“They could practically take that whole team out to be the national team.”
That was Karch Kiraly’s assessment of the Penn State women’s volleyball team in December 2008.
But that’s how good that team was, and after producing All-Americans and national championships, one of the greatest measures of pure talent is what they did with those abilities.
Playing in the Olympics is a pretty good measure.
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And he was just talking about the women’s team. The guys were pretty good at the time, too.
The conversation with Kiraly was in a small classroom down a dark hallway in Rec Hall. Penn State was hosting the NCAA regionals, and Kiraly was in town as the color analyst for ESPN.
As a volleyball fan, it was a cool experience to interview perhaps the greatest legend in American volleyball history. I had seen him help the U.S. win a gold medal in 1984 and 1988 on the indoor court, then land gold again when the beach game was added as an Olympic sport in 1996.
At the time of the conversation, the U.S. women’s program was looking for a new coach. Hugh McCutcheon got the job the next week, and Kiraly was added to the staff a couple months after. So maybe he already had a good glimpse of what was in store for the U.S. team for 2012. Now, he’s the head coach, and Team USA will start chasing gold — the women’s team has never won an Olympic title — next weekend when the games kick off in Rio.
Meanwhile, the Penn State women’s team was in the midst of one of the greatest runs in the sport, and maybe even in all of Division I athletics. The Nittany Lions were rolling — obliterating — the competition. They won 109 straight matches, an NCAA record, and also broke the records for home and road win streaks. And when I say obliterating the competition, it was decisive, with every 2008 match until the national semifinals by a 3-0 sweep.
At the American Volleyball Coaches Association banquet before the final four, all six starters were named All-Americans. It had never happened before or since.
And Kiraly could see the talent.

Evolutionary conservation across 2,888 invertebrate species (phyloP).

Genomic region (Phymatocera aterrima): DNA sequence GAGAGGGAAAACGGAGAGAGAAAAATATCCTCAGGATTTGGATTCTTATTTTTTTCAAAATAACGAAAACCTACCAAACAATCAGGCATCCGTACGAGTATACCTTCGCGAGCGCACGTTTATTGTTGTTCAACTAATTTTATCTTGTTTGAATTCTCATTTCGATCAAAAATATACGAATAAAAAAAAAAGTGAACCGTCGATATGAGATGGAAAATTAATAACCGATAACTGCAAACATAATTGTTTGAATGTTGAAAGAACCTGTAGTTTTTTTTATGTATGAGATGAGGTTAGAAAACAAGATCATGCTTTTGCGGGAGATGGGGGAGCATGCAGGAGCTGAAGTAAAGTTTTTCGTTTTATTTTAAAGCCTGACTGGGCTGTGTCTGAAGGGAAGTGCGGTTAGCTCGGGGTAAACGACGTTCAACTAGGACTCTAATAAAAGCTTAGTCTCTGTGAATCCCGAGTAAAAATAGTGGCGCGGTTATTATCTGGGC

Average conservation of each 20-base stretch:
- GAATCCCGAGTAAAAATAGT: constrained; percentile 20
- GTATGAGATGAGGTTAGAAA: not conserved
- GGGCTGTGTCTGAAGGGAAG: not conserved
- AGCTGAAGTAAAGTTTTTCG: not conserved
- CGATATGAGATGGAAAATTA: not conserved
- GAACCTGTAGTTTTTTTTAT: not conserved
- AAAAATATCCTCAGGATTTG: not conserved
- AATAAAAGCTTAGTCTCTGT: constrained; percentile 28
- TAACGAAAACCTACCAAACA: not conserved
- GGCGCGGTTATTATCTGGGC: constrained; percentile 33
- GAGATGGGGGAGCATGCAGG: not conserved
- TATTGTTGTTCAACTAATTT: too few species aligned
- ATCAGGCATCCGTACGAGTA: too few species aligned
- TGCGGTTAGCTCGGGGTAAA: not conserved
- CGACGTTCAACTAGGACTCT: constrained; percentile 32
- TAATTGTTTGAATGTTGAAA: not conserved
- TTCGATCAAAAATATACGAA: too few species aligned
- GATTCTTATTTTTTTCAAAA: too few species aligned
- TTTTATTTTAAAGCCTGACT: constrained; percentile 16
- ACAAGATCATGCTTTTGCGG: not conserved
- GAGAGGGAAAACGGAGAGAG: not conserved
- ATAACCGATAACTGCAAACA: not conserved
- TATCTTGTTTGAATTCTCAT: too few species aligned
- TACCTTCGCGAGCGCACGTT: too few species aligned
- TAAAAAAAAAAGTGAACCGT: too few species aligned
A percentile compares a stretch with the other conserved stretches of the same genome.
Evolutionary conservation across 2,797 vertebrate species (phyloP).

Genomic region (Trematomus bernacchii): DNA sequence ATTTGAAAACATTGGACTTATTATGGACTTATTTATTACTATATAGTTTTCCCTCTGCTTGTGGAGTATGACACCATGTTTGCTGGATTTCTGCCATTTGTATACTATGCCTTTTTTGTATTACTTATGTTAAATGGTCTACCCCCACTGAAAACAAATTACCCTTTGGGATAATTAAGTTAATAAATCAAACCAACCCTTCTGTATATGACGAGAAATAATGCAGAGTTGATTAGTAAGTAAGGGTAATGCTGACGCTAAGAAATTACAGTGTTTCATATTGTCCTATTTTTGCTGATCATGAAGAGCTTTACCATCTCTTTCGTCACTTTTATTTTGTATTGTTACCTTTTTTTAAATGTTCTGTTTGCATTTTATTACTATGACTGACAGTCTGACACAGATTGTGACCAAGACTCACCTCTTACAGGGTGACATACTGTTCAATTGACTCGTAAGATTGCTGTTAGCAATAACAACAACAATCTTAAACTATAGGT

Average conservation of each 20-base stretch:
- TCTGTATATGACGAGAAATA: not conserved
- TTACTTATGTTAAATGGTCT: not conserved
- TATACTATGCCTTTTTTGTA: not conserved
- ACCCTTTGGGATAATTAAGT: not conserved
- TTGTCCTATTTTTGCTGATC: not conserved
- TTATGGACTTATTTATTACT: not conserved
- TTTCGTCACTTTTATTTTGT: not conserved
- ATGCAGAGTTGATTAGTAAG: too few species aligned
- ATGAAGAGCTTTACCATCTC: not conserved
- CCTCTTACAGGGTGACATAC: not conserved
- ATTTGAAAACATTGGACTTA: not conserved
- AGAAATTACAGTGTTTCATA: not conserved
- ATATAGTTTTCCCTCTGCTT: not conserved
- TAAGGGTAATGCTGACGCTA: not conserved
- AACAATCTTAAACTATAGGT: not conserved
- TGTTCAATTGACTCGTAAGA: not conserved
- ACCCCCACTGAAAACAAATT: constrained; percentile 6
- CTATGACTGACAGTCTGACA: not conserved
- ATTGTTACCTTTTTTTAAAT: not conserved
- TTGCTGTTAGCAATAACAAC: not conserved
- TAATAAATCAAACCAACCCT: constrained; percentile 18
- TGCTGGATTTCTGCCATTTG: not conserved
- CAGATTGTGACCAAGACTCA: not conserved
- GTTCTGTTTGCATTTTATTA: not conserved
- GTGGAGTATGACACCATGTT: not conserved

“It’s not many Penn State players who’ve had an impact at the next level, the national team, the Olympic level,” Kiraly said that day in 2008. “With (Christa) Harmotto and (Nicole) Fawcett and (Megan) Hodge and (Alisha) Glass and whoever else, everybody’s looking so good on that team. They could practically take that whole team out to be the national team — it might be the national team.”
Fawcett was the National Player of the Year that season. Harmotto was arguably on the short list for the award the previous season. Hodge won it the next year. Glass was getting them the ball perfectly, and running an offense that was setting the record for hitting efficiency.
Harmotto (now Christa Dietzen) is Team USA’s captain, ready for her second Olympics after starting in 2012 and helping them to a silver medal. Glass is a setter ready for her first summer games. Hodge (now Megan Easy) played in 2012 and is an alternate this year. Fawcett, who has been one of the world’s top hitters in pro leagues, is an alternate for a second time.
If you were sitting in the Rec Hall bleachers, you got to witness the nation’s best in so many ways.
Actually, I remember wondering quite a few times, even for big matches and NCAA contests, why there weren’t more fans in the seats. It was an incredible run of wins by an incomparable collection of athletes.
And the same thoughts were occurring to me in the spring during men’s matches.
The last half of the decade, it could be argued, the world of college volleyball revolved around Rec Hall. The men won the 2008 title and played in two other finals, while the women won four crowns in a row.
The men’s team had national co-Player of the Year Matt Anderson, the top player for the U.S. the past four years, and Max Holt. Anderson will be playing in his second Olympic games, Holt will be in his first.
When the U.S. men begin chasing the third gold in program history, three Lions will be lending a hand — more than any other college program. As a matter of fact, off and on for the past year, Aaron Russell, who just graduated last year, was a starter along with Holt and Anderson.
The U.S. women are medal favorites in Rio, finishing second a few weeks ago in the FIVB World Grad Prix after losing in the finals to Olympic host Brazil, while the men also have a good shot at a medal after winning the World Cup last September.
The teams are there with the help of a bunch of Nittany Lions who know all about winning. Plenty of area fans got to see that talent up close in Rec Hall.
Karch Kiraly could see it eight years ago.